Holland, Europe.

A. Thanks for your letter Walter! It is always
interesting to hear from collectors in other countries,
particularly since most of their engines are built much differently
from ours. We commend Mr. Van Gulik for providing some written
history of the internal combustion engine in the Dutch

23/8/3 Q. I have started restoration on an
Economy engine: Improved Model, No. 32441, 1 HP.

Since this is my first experience in restoring an engine, any
help will be appreciated, especially since there is no Economy like
it in American Gas Engines. When I finish this one I hope to work
on a Fairbanks-Morse 6 HP Model Z engine. William M. Kay, 635
North Main St., Belton, South Carolina 29627.

23/8/4 Q. I have a Ferro Type T engine as
illustrated in the photo. It is a 3 HP size.Do you have any
information on the Ferro Company or this engine, other than that on
page 171 of American Gas Engines? Any guesses as to when it was
built? E. Strain, 400 2nd Ave. N.E., St. Petersburg, Florida

A. First of all, it’s purely a guess but we
would suggest something from the 1920’s for this engine. Ferro
built a lot of engines, apparently specializing in the marine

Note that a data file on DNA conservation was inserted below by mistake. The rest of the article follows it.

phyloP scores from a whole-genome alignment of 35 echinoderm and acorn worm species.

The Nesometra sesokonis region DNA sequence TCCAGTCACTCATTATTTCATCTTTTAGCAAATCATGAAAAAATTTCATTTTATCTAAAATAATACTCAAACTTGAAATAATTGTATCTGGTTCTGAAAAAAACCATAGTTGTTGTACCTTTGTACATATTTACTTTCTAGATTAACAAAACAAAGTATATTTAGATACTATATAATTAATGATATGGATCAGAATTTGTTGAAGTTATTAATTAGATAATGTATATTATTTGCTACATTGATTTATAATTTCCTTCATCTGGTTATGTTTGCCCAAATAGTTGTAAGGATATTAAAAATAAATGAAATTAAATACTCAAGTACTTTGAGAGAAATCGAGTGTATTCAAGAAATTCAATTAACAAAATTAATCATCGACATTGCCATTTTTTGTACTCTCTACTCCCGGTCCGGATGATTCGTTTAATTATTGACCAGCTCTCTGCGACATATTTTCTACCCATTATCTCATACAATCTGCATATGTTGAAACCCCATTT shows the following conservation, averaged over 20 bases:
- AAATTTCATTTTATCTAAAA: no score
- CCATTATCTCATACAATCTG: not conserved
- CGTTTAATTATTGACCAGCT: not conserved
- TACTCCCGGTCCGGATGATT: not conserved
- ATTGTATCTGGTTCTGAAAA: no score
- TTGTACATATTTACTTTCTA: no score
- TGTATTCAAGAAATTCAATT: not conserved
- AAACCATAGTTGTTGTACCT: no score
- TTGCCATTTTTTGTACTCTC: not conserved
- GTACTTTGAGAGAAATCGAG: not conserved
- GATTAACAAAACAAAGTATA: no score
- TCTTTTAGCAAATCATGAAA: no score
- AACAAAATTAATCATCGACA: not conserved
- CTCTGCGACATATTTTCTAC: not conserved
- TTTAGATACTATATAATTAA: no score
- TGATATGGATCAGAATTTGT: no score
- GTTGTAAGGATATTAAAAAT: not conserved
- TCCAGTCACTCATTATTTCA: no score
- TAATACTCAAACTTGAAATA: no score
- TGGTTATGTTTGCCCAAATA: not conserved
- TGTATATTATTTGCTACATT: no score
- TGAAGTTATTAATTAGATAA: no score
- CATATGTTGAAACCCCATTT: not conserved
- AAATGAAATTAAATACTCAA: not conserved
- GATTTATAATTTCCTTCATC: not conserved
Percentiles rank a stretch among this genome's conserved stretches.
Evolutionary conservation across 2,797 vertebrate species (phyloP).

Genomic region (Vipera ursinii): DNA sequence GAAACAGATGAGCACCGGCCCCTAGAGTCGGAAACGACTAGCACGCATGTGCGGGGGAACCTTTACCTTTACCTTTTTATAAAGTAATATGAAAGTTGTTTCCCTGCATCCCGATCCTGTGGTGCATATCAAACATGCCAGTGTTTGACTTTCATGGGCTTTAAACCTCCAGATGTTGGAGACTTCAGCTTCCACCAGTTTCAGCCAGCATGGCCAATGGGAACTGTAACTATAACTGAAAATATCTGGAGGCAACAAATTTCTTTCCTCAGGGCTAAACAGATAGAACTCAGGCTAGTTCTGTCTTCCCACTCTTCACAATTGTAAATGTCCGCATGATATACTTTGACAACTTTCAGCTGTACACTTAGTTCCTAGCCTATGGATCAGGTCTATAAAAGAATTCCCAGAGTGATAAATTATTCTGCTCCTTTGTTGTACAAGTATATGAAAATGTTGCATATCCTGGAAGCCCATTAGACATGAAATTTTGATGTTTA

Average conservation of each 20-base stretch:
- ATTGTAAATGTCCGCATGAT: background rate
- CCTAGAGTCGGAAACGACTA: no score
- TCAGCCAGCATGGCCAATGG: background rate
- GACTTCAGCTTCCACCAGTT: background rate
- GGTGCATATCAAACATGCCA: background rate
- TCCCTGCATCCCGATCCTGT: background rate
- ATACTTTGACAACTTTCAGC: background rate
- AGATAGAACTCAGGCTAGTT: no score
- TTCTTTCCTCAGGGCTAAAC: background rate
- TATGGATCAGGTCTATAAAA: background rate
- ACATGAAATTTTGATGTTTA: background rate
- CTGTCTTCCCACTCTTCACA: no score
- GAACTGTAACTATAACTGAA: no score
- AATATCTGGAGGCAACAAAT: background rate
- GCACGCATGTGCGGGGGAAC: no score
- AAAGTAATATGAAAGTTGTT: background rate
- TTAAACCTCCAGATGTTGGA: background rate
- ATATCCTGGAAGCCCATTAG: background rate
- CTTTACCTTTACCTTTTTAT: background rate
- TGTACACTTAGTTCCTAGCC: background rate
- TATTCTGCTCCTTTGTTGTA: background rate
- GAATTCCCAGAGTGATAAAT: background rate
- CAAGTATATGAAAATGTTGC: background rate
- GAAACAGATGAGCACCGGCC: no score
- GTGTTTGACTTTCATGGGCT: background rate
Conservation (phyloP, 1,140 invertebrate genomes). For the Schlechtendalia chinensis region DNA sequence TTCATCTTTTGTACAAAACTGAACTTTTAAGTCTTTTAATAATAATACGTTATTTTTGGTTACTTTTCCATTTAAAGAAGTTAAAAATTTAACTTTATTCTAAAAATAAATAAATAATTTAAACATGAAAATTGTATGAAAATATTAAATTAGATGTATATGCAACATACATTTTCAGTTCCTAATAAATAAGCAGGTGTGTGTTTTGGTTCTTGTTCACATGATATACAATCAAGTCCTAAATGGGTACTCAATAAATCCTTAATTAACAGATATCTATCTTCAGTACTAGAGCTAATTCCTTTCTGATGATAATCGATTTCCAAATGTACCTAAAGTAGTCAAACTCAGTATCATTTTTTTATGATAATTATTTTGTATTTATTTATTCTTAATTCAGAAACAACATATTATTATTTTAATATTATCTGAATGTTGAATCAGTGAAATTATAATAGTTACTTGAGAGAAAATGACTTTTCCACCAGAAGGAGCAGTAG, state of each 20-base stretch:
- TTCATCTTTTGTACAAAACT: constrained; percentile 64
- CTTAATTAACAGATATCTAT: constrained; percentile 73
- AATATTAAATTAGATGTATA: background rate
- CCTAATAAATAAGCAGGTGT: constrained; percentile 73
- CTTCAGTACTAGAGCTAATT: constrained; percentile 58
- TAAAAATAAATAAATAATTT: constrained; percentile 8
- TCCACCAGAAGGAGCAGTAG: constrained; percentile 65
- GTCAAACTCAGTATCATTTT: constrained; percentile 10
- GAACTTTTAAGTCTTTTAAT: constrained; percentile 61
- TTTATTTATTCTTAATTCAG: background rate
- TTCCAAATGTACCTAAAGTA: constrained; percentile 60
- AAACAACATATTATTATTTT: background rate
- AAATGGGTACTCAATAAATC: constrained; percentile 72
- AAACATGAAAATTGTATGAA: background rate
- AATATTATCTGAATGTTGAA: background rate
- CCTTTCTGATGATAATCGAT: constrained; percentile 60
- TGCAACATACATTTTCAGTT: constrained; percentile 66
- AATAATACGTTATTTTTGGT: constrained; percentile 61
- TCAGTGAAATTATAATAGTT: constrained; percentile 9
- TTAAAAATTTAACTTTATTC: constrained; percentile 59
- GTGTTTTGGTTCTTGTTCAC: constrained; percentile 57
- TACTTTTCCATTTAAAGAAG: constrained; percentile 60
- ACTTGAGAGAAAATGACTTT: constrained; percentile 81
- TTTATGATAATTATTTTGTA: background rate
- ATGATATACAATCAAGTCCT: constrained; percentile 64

styles. So far we haven’t uncovered a lot of material on them
though. If there’s anyone out there with some history of Ferro,
we sure would appreciate hearing from you. Then we can share it
with all the GEM readers.

23/8/5 Q. Ed Saulsbury, 914 West 3rd, North
Platte, Nebraska 69101 writes:
I’d like to get some information on a Roote & Vandervoort
engine, ‘Manufactured for John Deere Plow Company, Omaha,
Nebraska.’ Are these engines John Deere green? Did John Deere
Plow Company have their headquarters in Omaha?

A. We have DuPont Dulux 93-5316 green listed
for the R & V engines. It is somewhat darker than Deere green.
R & V had a sales arrangement with Deere for these engines, and
at that point in time John Deere Plow Company had a number of
branch houses around the country. To our knowledge however, the
main headquarters for Deere has always been in Moline.

23/8/6 Q. What is the color for a Waterloo Boy
2 HP engine, and what is year built for s/n 21712? Gordon
Braislin, Jericho Road, Sherman, Connecticut 06784.

A. There is no serial number info on Waterloo
Boy that we know about. The color is DuPont 93-5316 or 93-6202 as
close as we can tell. The latter number is slightly darker, and we
suspect is probably a bit closer to the original. As we we’ve
said many times before, the color usually was not consistent over
the years-we’re used to thinking in terms of standardized paint
numbers, but back in the time these engines were built, it was a
matter of combining certain proportions of color to achieve the
desired result. Since the basic components probably varied to some
extent, it seems very unlikely that a certain paint color remained
exactly consistent over a production run of perhaps twenty

23/8/7 Q. See the below picture of my first
engine. I’m new to the hobby, and I’m not sure of the make,
but think it may be an Economy. Any information on the engine,
including the proper color will be appreciated.Stewart R.
Sickles, 5208 N. Hillcrest Drive, North Street, Michigan

A. The engine appears to have been built by